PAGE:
One approach involved embedding the drug in a polymer matrix along with an basic (alkaline) excipient which had the desired compressibility for tabletting, which was compatible with the other ingredients of the formulation, and which would enhance the solubility/release in the acidic environment of the stomach by raising the pH in the local environment of the matrix and by rapid leaching. In this manner, it was expected that the acidic drug would be released more quickly by the enhanced solubility/release of the excipient than from a similar polymer matrix lacking such an excipient. On the other hand, it was expected that the normally rapid dissolution/release of the acidic pharmacologic agent at the higher pH values encountered in the intestinal tract would be slowed somewhat by the need for the drug to diffuse through the polymer matrix and through the remaining undissolved excipient in the formulation which becomes insoluble in the intestine.
Using this approach, two formulations were tested. In a first formulation (Formulation 3 below), an anhydrous dibasic calcium phosphate which is soluble in acidic pH, but insoluble at neutral pH, and has superior compressibility and disintegration, was mixed, together with the drug, hydroxypropylmethyl cellulose (Methocel® grade K4MP CR, Dow Chemical), and lactose, and pressed into tablets. The anhydrous dibasic calcium phosphate used is described in U.S. Pat. No. 5,486,365 and is available as Fujicalin® from Fuji Chemical Industries, Inc.
In a second formulation (Formulation 4 below), a finely powdered amorphous magnesium aluminosilicate, also being basic and having superior compressibility and dispersion, was substituted for the dibasic calcium phosphate. This material is available as Neusilin®, also from Fuji Chemical Industries, Inc. For comparative purposes, an extended release formulation (Formulation 2) of divalproex sodium based upon a polymer matrix system, but lacking either of the two excipients described above was used as a comparative control.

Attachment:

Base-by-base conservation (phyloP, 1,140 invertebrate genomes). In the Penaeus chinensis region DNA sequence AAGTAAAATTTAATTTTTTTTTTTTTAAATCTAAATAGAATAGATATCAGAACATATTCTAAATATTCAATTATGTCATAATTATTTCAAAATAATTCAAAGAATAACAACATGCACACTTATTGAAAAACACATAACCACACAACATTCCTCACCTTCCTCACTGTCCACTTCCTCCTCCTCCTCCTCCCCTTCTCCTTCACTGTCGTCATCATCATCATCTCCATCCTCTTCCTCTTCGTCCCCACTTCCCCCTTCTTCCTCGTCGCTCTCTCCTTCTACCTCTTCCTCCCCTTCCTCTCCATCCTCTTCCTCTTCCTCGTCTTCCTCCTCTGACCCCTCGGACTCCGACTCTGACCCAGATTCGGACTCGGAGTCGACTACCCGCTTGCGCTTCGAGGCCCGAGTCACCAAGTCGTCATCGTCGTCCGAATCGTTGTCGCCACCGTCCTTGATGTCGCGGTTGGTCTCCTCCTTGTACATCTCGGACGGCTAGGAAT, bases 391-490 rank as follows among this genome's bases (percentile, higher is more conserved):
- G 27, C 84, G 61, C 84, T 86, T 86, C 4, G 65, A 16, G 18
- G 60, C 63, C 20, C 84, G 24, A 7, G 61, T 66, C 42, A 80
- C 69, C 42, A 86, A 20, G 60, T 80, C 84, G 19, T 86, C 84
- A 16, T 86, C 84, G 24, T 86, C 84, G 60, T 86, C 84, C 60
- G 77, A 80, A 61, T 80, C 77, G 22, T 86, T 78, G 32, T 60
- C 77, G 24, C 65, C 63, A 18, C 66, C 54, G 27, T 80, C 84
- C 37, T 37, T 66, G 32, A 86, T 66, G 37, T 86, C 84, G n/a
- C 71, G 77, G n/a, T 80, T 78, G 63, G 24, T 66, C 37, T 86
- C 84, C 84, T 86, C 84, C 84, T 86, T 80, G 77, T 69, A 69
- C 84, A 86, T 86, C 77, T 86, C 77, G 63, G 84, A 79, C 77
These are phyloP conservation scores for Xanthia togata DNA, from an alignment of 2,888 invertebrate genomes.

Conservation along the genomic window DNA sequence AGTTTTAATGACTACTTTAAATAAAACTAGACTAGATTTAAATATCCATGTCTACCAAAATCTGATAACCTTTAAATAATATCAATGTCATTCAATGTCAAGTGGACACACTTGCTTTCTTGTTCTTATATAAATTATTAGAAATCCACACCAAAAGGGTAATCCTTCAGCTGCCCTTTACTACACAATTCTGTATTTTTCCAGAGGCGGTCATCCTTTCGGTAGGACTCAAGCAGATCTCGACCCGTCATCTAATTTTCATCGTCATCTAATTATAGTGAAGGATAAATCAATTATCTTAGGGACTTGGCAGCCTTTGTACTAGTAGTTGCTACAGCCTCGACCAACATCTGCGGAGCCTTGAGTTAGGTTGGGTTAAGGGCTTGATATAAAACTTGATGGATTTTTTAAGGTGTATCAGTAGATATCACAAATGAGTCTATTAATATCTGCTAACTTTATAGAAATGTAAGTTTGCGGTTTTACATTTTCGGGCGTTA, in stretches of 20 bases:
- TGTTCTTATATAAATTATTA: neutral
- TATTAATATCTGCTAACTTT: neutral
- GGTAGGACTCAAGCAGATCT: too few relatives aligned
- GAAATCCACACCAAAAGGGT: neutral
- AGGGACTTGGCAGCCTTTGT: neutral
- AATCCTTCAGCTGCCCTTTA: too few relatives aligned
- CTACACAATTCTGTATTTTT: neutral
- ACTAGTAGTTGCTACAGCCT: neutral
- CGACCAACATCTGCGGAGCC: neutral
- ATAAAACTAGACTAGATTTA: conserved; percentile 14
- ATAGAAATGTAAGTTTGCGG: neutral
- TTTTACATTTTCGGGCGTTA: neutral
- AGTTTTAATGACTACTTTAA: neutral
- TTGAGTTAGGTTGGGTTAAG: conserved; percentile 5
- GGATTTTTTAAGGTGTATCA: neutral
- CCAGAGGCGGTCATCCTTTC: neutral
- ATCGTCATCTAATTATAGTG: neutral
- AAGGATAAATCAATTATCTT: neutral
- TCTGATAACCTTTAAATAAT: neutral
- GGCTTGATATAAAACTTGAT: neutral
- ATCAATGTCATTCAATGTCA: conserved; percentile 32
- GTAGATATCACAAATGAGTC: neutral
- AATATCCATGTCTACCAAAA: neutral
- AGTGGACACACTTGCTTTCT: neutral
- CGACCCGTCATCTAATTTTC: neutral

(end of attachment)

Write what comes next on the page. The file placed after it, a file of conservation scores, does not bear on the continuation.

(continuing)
As shown by the data compiled in the accompanying drawing figures, neither the approach utilized in Formulation 3 nor Formulation 4 resulted in the desired regularization of drug release over a wide range of pH, nor did the typical matrix formulation comprising a neutral water-swellable polymer as in Formulation 2. Only the preferred formulation of the invention (Formulation 1), which comprised a matrix of a neutral water-swellable polymer, and a polymer which was both acid-soluble and water swellable at higher pH produced the desired results.
FIG. 1 shows the percent release of drug over time from the control formulation (Formulation 2). Formulation 2 was a matrix extended release formulation of the active drug, but lacking any ingredient intended to moderate the pH effect. Three curves are shown, depicting the release of the drug at pH 1.0, pH 4.5 and pH 6.8. The graph clearly shows slower release of the drug at pH 1.0 than at the higher pH values as would be expected of an acidic pharmacologic agent. Moreover there is an undesirable range, after eight hours, in the total of released drug.
FIG. 2 depicts the percent release over time of drug from the formulation containing anhydrous dibasic calcium phosphate (Formulation 3) at pH 1.0 and pH 6.8. In this instance, the total drug released after eight hours is the same at both pH values, but there is still a difference before that point in release rate of the drug at the different pH values.
FIG. 3 shows the percent release over time of drug from the formulation containing amorphous magnesium aluminometasilicate (Formulation 4) at pH 1.0 and pH 6.8. The result is clearly unacceptable as a solution to the problem of alleviating pH dependency upon drug release rate. The rates at the two values of pH vary widely, and the total amount of drug released at the lower pH after eight hours is unacceptably low.
FIG. 4 depicts the percent release over time of drug from the preferred formulation of the present invention (Formulation 1) at pH 1.0, 4.5 and 6.8. As can be seen by the figure, the three curves depicting percent release of the drug track one another comparatively closely.